Medicare Costs Expected to Double by 2040
Money-saving proposals through Medicare reform are a significant issue for the upcoming election. This chart re-examines Medicare costs over time using the most recent data from the 2012 Trustees Report and Congressional Budget Office. Between 1975 and 2011, the number of Medicare enrollees doubled to 48 million, and the real cost per enrollee quintupled.
Based on these projections, by 2040 Medicare will cover about 88 million people, and the cost will be nearly two times higher than what we pay today for one beneficiary.
Projected costs from the Trustees Report tend to underestimate the real costs of Medicare. When previous reports are compared, it is almost always the case that costs rise faster than projected. In 2009, the Trustee’s report projected per enrollee costs to be below $17,000, and now it is over $20,000. The 2012 Trustees Report estimates a per enrollee cost of $20,985 by 2040, which is $3,829 over what was projected in the 2011 report.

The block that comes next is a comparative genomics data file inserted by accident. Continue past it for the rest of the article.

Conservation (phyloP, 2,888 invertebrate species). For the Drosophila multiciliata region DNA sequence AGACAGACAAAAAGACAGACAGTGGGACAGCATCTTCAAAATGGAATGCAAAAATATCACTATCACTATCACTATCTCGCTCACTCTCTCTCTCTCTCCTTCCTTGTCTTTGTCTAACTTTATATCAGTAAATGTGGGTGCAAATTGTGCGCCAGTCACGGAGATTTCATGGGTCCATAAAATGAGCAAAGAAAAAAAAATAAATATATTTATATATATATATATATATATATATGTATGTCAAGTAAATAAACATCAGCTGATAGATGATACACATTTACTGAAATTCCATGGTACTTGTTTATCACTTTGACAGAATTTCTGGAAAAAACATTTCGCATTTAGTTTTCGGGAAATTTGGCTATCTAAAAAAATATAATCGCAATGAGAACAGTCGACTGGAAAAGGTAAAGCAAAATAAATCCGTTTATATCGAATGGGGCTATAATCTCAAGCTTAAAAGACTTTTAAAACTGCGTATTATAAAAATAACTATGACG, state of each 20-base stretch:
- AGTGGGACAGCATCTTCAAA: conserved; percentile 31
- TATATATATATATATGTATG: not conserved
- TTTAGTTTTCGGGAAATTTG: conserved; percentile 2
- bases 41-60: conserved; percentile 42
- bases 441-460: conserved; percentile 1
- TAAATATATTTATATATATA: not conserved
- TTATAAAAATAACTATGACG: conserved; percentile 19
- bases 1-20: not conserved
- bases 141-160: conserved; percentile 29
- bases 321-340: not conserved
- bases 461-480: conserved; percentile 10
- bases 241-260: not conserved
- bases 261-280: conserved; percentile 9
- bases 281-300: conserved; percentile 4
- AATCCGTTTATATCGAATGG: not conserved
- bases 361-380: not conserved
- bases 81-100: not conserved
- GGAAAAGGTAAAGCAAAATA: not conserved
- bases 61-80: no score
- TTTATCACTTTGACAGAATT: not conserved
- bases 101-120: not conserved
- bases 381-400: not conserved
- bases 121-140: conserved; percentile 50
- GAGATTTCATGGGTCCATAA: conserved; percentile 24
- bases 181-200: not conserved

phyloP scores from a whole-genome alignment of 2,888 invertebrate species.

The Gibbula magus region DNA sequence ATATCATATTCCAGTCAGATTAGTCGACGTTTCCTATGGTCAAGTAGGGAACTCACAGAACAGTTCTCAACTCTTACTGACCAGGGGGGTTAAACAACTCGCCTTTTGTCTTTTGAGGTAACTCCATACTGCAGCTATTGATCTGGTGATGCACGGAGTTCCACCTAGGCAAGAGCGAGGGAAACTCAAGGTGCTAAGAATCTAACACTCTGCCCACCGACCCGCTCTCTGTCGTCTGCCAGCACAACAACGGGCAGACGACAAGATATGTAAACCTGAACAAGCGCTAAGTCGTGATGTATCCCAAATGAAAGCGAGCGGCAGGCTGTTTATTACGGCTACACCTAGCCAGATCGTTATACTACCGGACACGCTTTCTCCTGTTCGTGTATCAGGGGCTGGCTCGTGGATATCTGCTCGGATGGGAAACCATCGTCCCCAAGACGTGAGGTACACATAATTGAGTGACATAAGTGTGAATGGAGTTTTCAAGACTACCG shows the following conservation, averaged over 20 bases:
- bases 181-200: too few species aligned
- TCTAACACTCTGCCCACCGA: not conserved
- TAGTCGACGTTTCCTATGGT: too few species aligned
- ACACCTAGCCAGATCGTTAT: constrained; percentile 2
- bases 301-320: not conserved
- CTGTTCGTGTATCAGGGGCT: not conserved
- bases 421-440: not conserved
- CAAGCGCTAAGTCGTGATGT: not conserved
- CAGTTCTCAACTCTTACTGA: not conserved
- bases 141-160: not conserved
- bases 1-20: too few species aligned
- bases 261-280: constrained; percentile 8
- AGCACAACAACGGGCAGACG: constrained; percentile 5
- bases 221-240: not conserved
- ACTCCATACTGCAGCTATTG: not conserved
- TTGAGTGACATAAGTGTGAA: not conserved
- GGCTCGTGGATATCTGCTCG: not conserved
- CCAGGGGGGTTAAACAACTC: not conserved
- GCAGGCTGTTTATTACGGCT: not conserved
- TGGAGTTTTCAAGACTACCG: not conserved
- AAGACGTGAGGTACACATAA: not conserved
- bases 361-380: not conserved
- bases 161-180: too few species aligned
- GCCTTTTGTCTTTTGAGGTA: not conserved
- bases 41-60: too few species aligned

The maintenance of Medicare finance requires significant changes, especially with the expected surge in Medicare enrollees over the next 30 years. If the current trends persist, Medicare will take bigger bites out of the federal budget and will only ensure a future of higher taxes for workers and smaller or non-existent benefits for retirees.
Related Video: Veronique de Rugy discusses the solvency of Medicare trust funds on The Blaze.